Lessons from Quarantine
Lessons from Quarantine
Here’s a few things I’ve learned during this recent season of life.
Food delivery apps are good. Interestingly enough, we had never used such apps before this year. (Yes, yes, I know, welcome to the 21st century!) This is not the place to argue the comparative merits of DoorDash, GrubHub, and UberEats. Let’s just say that I’m just thankful that technology has advanced to this point in time for the year of Covid.
Taking a step back… Internet is good. Of course, I recognize that the internet is rife with evil. But because of it, we can video chat with family and friends, attend worship services, often work full time jobs, tour the world, and engage in innumerable educational opportunities without leaving our home. Imagine living during the Black Plague and having to self isolate in a one-room mud thatched hut with 10 children, 2 pigs, and 15 chickens. Ok, so you probably wouldn’t be isolating, you’d be diffusing holy water, mumbling Latin mantras, and fighting off chicken-pillaging knaves. But my original point is not defeated by my lack of historical accuracy. At least in my opinion.
Which leads nicely into… Medicine is good. Only a few short decades ago, a simple fever could be a death sentence. Today, we have an amazing medical and scientific community that can research and develop treatments for novel diseases barely a year after they come into existence. And yes, I’m aware of the many grievous shortcomings in today’s medical system. I’m just glad I can do more than dump holy water on my 8 year old when he’s sick.
Community is good. While enduring two back to back quarantines, we have been showered with concern from our church community, neighbors, extended family, friends, and co-workers. Sure, they couldn’t actually interact with us in the flesh, but they left groceries, meals, texts, and calls. Community is one of those things that you think you can do without until you can’t. I’m so glad we’ve been in a position to have it when we needed it. And I grieve for those who (often through no fault of their own) lack it. May I reach out to those who don’t have the support of a community during this difficult season.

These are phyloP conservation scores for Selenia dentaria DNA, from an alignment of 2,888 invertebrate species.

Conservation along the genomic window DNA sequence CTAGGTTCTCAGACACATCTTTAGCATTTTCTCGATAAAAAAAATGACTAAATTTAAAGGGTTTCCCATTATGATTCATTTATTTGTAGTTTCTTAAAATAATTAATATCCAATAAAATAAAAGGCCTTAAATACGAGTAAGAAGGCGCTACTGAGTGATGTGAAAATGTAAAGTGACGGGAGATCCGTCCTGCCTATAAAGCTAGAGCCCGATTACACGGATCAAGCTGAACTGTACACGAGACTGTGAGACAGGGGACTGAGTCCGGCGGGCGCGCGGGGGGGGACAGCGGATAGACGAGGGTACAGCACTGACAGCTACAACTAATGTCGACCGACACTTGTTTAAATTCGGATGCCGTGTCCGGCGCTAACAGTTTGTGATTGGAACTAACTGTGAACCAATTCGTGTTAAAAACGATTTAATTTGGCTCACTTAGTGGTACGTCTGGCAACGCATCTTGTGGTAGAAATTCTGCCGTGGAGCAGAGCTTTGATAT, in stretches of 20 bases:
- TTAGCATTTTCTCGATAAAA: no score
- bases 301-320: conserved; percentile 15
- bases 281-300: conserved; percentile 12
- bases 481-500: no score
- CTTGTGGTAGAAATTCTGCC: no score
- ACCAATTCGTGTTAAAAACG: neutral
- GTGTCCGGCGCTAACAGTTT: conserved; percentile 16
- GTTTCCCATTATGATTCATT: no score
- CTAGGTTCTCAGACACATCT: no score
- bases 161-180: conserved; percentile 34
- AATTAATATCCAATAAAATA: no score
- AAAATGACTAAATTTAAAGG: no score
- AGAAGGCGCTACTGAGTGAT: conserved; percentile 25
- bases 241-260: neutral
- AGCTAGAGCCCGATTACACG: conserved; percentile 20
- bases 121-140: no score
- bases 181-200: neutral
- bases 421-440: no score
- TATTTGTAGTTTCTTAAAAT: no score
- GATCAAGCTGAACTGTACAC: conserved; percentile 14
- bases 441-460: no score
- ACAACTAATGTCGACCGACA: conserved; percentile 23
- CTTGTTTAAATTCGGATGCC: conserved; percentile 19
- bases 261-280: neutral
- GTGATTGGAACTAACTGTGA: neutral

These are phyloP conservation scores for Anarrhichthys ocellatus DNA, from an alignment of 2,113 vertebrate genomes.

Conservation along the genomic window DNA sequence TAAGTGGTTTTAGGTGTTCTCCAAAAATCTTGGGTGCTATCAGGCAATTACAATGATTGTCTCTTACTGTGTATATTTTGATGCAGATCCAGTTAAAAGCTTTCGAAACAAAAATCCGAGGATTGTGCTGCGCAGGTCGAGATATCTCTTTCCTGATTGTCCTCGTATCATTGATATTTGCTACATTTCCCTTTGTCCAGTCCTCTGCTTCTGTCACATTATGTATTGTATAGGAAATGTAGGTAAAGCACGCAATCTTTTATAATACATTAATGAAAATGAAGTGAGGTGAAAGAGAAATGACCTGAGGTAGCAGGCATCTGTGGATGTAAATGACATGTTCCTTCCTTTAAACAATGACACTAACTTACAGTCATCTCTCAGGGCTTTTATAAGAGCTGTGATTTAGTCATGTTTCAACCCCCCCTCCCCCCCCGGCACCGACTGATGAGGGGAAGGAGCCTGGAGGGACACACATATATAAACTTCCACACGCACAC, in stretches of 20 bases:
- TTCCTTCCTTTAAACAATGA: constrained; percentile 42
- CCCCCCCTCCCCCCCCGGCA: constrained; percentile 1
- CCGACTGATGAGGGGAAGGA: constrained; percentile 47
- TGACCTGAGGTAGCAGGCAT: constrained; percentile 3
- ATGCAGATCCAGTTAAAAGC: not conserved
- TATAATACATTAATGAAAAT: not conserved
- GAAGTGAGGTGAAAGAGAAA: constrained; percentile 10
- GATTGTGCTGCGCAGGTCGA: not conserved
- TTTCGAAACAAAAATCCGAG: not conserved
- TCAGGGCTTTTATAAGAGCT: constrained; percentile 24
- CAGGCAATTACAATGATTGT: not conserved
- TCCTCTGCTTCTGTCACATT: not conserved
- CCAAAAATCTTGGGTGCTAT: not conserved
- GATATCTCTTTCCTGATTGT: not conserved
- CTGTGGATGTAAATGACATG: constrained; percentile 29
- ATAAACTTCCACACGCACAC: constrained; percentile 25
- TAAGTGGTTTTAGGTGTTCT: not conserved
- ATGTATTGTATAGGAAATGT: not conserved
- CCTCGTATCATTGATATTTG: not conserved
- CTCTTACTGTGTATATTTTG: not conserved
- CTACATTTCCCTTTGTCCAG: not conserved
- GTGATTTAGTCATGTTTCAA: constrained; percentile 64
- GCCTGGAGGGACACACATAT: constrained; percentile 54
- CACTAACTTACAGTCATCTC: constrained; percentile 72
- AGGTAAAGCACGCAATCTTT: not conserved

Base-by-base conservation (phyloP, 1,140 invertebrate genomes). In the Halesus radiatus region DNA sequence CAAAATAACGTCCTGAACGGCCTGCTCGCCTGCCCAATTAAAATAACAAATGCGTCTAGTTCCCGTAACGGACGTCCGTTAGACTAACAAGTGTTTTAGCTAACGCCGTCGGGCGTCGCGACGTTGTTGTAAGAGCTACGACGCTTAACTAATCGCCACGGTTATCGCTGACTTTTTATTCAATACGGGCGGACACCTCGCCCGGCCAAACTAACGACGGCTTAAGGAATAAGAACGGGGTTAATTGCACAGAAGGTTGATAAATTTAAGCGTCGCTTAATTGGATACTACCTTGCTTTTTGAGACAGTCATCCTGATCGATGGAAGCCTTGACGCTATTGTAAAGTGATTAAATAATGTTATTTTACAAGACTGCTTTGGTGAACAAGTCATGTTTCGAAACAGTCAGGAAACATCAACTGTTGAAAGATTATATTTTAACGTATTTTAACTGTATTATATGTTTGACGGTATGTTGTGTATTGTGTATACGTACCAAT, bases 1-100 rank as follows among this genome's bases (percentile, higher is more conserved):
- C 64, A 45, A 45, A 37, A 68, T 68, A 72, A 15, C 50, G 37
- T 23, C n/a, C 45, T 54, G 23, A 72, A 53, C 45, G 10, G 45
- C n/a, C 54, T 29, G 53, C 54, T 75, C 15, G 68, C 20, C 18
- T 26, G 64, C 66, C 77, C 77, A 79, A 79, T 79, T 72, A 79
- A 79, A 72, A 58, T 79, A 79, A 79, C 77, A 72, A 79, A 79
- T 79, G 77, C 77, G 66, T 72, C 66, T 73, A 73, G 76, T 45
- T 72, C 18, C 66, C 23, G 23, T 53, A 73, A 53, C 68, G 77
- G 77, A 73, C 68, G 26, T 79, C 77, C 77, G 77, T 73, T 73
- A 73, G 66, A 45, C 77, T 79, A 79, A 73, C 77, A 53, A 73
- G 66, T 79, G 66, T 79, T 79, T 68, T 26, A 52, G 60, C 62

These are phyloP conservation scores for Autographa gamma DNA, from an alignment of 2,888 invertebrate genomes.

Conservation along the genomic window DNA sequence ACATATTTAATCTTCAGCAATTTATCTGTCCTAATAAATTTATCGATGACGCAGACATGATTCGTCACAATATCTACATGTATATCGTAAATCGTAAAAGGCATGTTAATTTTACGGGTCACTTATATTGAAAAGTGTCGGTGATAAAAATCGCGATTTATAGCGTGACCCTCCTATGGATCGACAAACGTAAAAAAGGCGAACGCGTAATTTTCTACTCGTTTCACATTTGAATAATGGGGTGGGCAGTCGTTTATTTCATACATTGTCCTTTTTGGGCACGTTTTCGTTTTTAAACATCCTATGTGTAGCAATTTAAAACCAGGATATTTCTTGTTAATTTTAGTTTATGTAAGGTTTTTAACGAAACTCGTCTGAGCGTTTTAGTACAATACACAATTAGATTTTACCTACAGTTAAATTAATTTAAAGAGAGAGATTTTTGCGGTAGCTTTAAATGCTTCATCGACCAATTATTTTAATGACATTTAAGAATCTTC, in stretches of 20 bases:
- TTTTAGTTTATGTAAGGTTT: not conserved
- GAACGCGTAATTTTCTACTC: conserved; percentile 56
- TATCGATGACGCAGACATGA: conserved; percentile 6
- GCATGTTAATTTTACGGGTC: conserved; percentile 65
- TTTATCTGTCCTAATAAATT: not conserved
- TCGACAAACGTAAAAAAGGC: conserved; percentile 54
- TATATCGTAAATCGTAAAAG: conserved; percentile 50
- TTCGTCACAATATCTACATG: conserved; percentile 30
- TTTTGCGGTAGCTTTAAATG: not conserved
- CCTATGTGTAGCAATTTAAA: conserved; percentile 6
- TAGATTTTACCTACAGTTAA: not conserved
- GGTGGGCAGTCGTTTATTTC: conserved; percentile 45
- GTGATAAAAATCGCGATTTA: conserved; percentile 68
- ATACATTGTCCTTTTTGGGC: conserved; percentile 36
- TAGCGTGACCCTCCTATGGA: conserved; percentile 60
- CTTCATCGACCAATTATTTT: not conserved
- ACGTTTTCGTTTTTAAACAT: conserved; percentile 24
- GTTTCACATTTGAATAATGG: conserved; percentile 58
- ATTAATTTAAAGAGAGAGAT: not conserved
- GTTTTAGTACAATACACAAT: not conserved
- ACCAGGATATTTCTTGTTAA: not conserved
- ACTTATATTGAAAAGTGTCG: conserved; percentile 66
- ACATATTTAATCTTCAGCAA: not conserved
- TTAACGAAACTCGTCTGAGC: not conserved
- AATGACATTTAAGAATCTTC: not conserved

Being imaginative is good. Let’s just say that during our quarantine period, my kids have been Roman soldiers, astronauts, American Indians, paleontologists, miners, archers, shipbuilders, cowboys, Irish folk singers, hobbits, and Jedi knights. And I know I’ve missed several.
Yard is good. Some of the list above can be achieved indoors. But others do much better outdoors – for example, American Indians, cowboys, or Jedi knights. And please don’t try being a paleontologist, miner, or archer indoors. And if you’re going to be an Irish folk singer for extended periods, I’d recommend outside, too.
Being thankful is good. All of the items above are reasons to be thankful. And many of them I would not have been nearly as thankful for without Covid. And, yes… as satisfying as that is philosophically, I will still be very glad when the pandemic season is over.
More from Tim Carr
- Virginia’s Native Allspice
- Wet and Wicked Weather in Western Virginia – Part 3
- Virginia’s Earth-shaking Events
- Roanoke – the Star City Game
- Saving the Planet, one Semi-Immortal Toyota at a time
- Chic(k) Lifestyle – Part 1
- Books to Read Aloud – Caddie Woodlawn
- 5 Random Items We No Longer Want To Do Without